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Quantum technologies

Dieter Meschede's research group
People - Digital quantum simulators
MSc. Richard Winkelmann
Last position
in our group:
PhD student
Field of research
in our group:
Digital quantum simulators

Publications(up to 2022)

  • F. G. Winkelmann, C. A. Weidner, G. Ramola, W. Alt, D. Meschede and A. Alberti
    Direct measurement of the Wigner function of atoms in an optical trap, arXiv:2205.15248 [quant-ph] accepted in J. Phys. B: At. Mol. Phys., (2022)arXivBibTeXPDF

    We present a scheme to directly probe the Wigner function of the motional state of a neutral atom confined in an optical trap. The proposed scheme relies on the well-established fact that the Wigner function at a given point (x,p) in phase space is proportional to the expectation value of the parity operator relative to that point. In this work, we show that the expectation value of the parity operator can be directly measured using two auxiliary internal states of the atom: parity-even and parity-odd motional states are mapped to the two internal states of the atom through a Ramsey interferometry scheme. The Wigner function can thus be measured point-by-point in phase space with a single, direct measurement of the internal state population. Numerical simulations show that the scheme is robust in that it applies not only to deep, harmonic potentials but also to shallower, anharmonic traps.

  • G. Ramola, R. Winkelmann, K. Chandrashekara, W. Alt, X. Peng, D. Meschede and A. Alberti
    Ramsey imaging of optical traps, Phys. Rev. Appl. 16, 024041 (2021)arXivBibTeXPDF

    The mapping of the potential landscape with high spatial resolution is crucial for quantum technologies based on ultracold atoms. However, the imaging of optical dipole traps is challenging because purely optical methods, commonly used to profile laser beams in free space, are not applicable in a vacuum. In this work, we demonstrate precise in situ imaging of optical dipole traps by probing a hyperfine transition with Ramsey interferometry. Thereby, we obtain an absolute map of the potential landscape with micrometer resolution and shot-noise-limited spectral precision. The idea of the technique is to control the polarization ellipticity of the trap laser beam to induce a differential light shift proportional to the trap potential. By studying the response to polarization ellipticity, we uncover a small but significant nonlinearity in addition to a dominant linear behavior, which is explained by the geometric distribution of the atomic ensemble. Our technique for imaging of optical traps can find wide application in quantum technologies based on ultracold atoms, as it applies to multiple atomic species and is not limited to a particular wavelength or trap geometry.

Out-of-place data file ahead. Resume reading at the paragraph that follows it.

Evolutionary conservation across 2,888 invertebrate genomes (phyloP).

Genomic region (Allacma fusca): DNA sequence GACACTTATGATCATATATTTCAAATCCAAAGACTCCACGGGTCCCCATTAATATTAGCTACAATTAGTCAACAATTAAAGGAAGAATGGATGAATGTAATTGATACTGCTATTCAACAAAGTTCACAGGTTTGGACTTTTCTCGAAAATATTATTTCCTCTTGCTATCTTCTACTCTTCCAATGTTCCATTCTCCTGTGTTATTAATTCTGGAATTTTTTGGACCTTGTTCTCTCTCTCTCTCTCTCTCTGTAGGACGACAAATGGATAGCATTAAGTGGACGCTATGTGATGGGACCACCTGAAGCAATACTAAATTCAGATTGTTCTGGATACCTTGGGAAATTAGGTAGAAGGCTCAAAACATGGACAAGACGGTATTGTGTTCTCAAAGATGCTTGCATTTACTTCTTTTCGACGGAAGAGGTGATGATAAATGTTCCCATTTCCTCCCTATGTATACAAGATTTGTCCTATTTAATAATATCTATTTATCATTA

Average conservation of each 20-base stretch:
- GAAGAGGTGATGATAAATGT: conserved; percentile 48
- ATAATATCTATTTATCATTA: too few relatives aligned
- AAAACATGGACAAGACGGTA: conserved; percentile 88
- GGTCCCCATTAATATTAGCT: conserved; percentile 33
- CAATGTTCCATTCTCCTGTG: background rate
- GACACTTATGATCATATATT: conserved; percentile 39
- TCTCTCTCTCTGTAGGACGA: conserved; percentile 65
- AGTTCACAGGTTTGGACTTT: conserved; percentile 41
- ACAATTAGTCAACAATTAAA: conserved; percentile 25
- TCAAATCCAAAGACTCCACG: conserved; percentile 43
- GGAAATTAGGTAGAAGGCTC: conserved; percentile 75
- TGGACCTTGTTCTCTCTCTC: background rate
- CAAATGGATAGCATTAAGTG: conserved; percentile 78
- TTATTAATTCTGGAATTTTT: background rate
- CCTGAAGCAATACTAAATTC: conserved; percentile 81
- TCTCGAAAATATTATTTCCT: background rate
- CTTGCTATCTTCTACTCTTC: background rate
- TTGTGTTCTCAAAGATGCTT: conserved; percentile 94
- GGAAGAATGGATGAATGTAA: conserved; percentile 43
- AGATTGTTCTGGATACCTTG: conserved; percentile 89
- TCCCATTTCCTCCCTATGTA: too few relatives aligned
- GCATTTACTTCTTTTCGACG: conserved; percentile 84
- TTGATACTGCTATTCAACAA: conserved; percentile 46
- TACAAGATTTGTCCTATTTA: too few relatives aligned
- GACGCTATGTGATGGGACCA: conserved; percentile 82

• F. G. H. Winkelmann
    Optical plane selection in a dipole trap, (2021), PhD thesisBibTeXPDF
    Quantum technology has advanced considerably within the last decades [1, 2]. Quantum simulators are among the primary goals of this ongoing „quantum revolution“ [3]. They promise insight into many-particle phenomena that are too complex to study on classical machines [4].